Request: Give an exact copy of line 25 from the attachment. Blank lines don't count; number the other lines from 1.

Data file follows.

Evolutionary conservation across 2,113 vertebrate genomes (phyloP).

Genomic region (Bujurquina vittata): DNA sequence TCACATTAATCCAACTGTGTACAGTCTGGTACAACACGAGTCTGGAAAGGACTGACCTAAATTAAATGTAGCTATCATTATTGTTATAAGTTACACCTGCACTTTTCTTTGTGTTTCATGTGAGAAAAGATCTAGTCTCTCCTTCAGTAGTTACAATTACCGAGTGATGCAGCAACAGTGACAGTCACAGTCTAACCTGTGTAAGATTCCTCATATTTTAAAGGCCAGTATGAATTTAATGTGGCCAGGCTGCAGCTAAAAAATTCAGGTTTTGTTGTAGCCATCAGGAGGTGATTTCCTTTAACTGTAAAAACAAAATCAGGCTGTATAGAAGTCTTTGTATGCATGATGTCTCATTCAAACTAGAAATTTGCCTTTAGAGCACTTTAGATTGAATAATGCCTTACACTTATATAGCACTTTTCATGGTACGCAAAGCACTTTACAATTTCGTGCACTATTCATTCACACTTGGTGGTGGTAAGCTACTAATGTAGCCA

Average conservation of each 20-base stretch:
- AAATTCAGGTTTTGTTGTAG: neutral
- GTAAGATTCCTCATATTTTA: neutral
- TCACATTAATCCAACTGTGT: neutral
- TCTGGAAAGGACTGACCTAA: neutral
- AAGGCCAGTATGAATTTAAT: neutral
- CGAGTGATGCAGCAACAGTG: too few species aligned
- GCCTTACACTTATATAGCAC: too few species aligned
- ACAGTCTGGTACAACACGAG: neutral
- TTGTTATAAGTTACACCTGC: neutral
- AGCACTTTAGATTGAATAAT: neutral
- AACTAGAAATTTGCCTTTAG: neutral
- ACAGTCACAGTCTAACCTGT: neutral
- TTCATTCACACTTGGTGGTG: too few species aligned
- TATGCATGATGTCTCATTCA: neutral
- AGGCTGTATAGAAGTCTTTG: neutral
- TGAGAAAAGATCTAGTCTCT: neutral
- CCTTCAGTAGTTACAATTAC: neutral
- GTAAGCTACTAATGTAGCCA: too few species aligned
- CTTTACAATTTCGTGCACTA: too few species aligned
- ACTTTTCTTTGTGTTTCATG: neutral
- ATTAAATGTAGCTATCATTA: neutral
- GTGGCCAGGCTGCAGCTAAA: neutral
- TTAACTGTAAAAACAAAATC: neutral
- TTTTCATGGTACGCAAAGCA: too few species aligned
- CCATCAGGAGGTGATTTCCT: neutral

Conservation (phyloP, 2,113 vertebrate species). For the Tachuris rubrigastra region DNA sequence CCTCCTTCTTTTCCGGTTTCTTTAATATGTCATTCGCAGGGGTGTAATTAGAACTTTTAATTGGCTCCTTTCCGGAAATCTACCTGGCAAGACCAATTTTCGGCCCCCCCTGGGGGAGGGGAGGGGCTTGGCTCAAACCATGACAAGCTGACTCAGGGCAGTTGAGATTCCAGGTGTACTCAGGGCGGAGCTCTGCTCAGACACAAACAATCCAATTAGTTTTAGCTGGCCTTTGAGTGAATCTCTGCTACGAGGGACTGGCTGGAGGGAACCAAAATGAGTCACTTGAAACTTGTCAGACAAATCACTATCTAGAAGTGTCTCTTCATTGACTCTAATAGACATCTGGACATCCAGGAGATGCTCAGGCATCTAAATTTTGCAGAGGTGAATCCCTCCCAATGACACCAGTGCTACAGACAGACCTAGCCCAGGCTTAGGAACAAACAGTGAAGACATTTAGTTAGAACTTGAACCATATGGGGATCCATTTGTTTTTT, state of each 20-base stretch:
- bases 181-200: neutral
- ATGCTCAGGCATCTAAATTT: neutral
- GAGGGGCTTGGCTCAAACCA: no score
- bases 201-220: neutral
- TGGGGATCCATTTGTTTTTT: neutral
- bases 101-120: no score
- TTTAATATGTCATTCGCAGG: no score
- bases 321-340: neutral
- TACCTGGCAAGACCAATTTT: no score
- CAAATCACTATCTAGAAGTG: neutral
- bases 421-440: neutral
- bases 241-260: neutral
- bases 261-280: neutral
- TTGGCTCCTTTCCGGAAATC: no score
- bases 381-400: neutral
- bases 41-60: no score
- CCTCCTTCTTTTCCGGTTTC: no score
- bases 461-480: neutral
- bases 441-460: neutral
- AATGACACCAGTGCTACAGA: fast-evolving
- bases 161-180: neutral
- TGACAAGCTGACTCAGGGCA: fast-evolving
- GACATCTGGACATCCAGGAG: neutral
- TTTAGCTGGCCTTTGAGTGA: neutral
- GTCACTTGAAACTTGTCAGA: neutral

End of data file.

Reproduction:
- GTGGCCAGGCTGCAGCTAAA: neutral